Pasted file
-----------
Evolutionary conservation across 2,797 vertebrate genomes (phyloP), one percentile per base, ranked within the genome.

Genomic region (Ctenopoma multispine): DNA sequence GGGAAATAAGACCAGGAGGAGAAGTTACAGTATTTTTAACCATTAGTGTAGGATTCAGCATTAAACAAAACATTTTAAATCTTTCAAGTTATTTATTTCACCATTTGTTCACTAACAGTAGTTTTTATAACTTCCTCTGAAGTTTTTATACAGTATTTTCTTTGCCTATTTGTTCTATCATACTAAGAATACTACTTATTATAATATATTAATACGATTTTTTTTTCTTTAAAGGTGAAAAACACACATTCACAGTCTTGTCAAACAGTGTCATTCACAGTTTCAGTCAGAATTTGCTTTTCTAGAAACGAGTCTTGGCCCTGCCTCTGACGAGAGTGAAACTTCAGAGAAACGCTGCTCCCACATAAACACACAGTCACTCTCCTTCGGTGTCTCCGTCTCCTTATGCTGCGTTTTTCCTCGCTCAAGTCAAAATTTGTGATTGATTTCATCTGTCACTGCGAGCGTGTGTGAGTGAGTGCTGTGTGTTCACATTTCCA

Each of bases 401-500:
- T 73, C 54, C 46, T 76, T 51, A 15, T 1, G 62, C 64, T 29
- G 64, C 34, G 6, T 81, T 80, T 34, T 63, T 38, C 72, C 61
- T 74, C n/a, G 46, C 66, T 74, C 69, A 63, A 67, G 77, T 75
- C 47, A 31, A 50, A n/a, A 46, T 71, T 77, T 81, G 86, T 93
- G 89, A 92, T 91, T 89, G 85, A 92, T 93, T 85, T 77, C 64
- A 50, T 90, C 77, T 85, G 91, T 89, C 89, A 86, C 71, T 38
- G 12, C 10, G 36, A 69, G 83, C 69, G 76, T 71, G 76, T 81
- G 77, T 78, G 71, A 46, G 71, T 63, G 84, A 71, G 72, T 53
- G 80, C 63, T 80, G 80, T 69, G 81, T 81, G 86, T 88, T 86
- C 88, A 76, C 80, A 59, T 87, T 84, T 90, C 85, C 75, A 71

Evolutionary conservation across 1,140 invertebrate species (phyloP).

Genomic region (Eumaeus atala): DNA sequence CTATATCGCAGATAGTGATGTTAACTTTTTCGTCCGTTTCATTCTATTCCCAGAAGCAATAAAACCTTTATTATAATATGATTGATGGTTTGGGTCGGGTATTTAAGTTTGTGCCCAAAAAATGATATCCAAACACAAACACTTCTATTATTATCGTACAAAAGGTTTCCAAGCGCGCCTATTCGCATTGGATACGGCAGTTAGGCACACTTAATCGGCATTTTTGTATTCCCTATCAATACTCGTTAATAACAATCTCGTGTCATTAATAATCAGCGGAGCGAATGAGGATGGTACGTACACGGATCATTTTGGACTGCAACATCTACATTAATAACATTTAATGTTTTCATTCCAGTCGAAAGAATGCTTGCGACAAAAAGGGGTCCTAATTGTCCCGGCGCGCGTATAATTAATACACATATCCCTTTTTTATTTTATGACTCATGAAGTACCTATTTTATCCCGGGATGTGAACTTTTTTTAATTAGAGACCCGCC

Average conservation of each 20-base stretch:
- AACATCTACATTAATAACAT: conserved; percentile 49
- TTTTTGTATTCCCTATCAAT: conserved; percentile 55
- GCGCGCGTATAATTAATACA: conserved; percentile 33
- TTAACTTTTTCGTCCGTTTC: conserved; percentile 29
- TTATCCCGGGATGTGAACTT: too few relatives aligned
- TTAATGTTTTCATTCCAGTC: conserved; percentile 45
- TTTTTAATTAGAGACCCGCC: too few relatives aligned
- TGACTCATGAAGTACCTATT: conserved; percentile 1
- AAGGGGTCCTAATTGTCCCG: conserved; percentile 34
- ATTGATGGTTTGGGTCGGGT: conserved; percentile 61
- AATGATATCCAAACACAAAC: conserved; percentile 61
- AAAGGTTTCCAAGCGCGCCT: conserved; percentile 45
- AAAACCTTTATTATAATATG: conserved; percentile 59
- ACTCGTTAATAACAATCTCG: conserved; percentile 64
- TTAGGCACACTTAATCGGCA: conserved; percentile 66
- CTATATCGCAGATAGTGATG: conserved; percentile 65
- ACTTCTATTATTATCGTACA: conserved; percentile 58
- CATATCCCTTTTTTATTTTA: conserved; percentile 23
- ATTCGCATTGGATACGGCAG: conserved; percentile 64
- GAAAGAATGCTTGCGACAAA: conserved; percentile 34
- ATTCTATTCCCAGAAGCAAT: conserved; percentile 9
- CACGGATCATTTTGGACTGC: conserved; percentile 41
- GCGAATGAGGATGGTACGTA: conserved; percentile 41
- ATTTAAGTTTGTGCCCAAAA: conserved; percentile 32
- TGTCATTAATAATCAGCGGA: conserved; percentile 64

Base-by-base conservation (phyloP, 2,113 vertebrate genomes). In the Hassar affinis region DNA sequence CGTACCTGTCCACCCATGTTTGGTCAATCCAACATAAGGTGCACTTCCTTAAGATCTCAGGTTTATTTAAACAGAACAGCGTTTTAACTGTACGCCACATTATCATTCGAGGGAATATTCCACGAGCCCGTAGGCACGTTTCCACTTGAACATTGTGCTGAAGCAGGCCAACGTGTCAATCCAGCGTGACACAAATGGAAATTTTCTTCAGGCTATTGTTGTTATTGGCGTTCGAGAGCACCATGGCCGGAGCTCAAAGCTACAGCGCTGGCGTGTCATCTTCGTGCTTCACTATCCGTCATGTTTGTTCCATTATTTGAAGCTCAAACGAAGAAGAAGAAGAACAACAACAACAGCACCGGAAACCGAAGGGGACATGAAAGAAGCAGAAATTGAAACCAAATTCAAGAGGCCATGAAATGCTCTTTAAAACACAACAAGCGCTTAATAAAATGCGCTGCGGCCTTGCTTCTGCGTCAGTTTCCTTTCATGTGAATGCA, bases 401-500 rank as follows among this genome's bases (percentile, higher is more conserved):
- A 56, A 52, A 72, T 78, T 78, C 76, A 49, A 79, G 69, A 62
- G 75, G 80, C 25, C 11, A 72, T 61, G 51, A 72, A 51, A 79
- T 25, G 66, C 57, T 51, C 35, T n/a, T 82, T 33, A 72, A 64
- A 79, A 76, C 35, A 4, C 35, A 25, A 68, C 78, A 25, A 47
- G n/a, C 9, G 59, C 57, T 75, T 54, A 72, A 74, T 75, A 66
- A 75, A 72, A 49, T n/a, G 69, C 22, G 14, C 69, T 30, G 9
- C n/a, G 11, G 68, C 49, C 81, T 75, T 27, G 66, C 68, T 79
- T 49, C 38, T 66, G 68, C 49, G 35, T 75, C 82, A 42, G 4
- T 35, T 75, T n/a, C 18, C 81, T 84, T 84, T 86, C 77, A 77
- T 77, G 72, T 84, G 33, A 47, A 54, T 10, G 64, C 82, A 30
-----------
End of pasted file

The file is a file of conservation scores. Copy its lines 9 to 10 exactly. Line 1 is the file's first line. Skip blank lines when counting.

- A 50, T 90, C 77, T 85, G 91, T 89, C 89, A 86, C 71, T 38
- G 12, C 10, G 36, A 69, G 83, C 69, G 76, T 71, G 76, T 81